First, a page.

Twitter wants you to watch more videos, so it’s going to helpfully auto-play them for you in its iOS app and on desktop.
“Your thumbs deserve a break,” the company tweeted Tuesday morning, because it just eliminated that extra tap needed to play GIFs, Vines, and in-line videos. Now instead of seeing a thumbnail with a play button, videos will just play on their own—muted at first, but with sound when you tap on it. If you’re watching a video in Twitter’s iOS app, turning your phone to landscape mode will make the video full-screen.
Adam Bain, Twitter’s head of revenue and partnerships, tweeted out some stats to support the move: People are 2.5 times more likely to prefer auto-play videos to “other methods,” and will “complete” viewing of a promoted video seven times more often if it autoplays.
Introducing autoplay & new standard for viewability. Advertisers will only be charged when a video is 100% in-view https://t.co/pQ66BC4085— adam bain (@adambain) June 16, 2015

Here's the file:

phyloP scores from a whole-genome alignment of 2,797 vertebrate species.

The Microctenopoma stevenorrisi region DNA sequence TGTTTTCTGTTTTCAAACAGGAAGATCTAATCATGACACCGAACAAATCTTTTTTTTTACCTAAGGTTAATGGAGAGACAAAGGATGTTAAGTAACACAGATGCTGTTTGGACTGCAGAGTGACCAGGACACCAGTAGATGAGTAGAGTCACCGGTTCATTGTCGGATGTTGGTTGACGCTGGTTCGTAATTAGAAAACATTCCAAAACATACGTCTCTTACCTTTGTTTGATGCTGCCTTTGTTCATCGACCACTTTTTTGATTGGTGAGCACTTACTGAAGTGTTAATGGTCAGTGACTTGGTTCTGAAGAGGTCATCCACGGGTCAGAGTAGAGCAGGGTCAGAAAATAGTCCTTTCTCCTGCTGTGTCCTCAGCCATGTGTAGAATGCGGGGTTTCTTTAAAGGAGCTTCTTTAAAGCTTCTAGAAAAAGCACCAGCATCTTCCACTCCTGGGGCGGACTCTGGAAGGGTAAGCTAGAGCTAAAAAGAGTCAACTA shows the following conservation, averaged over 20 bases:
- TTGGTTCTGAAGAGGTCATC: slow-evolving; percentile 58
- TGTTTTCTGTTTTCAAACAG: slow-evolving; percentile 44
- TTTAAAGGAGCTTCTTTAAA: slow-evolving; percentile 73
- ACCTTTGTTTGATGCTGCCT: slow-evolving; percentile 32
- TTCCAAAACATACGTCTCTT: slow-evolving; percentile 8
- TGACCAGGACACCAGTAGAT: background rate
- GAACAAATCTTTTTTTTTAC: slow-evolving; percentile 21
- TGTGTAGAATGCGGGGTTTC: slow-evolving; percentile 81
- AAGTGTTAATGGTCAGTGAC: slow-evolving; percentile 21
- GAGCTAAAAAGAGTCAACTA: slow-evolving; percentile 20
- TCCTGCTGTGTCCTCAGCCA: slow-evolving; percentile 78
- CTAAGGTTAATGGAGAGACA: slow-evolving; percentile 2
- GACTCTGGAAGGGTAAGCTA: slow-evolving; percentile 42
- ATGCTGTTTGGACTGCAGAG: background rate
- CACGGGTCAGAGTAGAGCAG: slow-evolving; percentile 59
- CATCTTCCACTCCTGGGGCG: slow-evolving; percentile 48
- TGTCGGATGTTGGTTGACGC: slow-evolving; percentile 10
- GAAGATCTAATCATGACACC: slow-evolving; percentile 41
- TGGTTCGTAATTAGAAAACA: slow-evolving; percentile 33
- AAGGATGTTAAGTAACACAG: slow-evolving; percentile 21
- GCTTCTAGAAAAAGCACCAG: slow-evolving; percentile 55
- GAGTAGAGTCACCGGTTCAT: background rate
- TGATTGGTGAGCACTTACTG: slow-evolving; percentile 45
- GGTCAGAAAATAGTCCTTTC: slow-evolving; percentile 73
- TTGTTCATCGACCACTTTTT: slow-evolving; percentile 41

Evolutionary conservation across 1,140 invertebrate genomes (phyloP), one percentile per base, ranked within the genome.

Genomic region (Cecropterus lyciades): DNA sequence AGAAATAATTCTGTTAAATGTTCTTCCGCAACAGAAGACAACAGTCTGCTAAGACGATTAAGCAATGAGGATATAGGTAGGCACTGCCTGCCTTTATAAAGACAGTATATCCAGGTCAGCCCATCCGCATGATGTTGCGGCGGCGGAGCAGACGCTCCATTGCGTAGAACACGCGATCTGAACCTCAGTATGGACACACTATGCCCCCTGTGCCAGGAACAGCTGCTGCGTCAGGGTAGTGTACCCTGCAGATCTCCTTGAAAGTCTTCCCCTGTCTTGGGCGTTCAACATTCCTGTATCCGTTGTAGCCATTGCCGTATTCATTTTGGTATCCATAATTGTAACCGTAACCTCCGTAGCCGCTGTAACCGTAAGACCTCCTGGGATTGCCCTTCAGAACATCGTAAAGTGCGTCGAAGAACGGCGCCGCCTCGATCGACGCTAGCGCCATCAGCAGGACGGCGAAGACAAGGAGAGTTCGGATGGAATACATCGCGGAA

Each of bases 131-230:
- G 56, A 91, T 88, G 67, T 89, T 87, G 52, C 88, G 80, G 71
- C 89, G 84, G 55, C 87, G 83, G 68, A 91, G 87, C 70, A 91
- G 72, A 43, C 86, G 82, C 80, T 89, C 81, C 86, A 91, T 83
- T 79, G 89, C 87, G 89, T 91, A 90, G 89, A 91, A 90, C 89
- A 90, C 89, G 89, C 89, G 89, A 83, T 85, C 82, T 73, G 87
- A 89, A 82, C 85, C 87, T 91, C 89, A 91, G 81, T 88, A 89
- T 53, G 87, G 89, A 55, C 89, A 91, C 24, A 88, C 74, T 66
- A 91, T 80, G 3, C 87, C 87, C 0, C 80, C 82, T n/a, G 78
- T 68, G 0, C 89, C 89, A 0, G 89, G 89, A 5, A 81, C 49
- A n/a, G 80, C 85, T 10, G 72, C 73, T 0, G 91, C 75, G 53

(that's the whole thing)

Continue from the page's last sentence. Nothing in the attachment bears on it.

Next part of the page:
Auto-playing videos can be incredibly annoying and also suck up a ton of data, so Twitter is giving you control over auto-play in your settings. You can turn it off altogether or choose to only auto-play videos when you’re connected to Wi-Fi.
The story behind the story: Not surprisingly, Twitter’s autoplaying videos are part of a larger advertising effort. The company just rolled out a new ad format, the Promoted Video, which it will only charge a brand for if the clip plays 100 percent in view for at least three seconds. Unlike its competitors, Twitter is also relying on a third-party company to verify that its video ads are viewable. People complain about autoplaying videos, but they do watch them, which should help Twitter make money. Facebook turned on auto-play for video ads last spring and saw a huge increase in video views, from 1 billion to 4 billion per day. Expect a year full of changes from Twitter, which is currently in the midst of a leadership shake-up after CEO Dick Costolo stepped down last week.
This story, "Auto-playing videos come for your Twitter feed" was originally published by Macworld.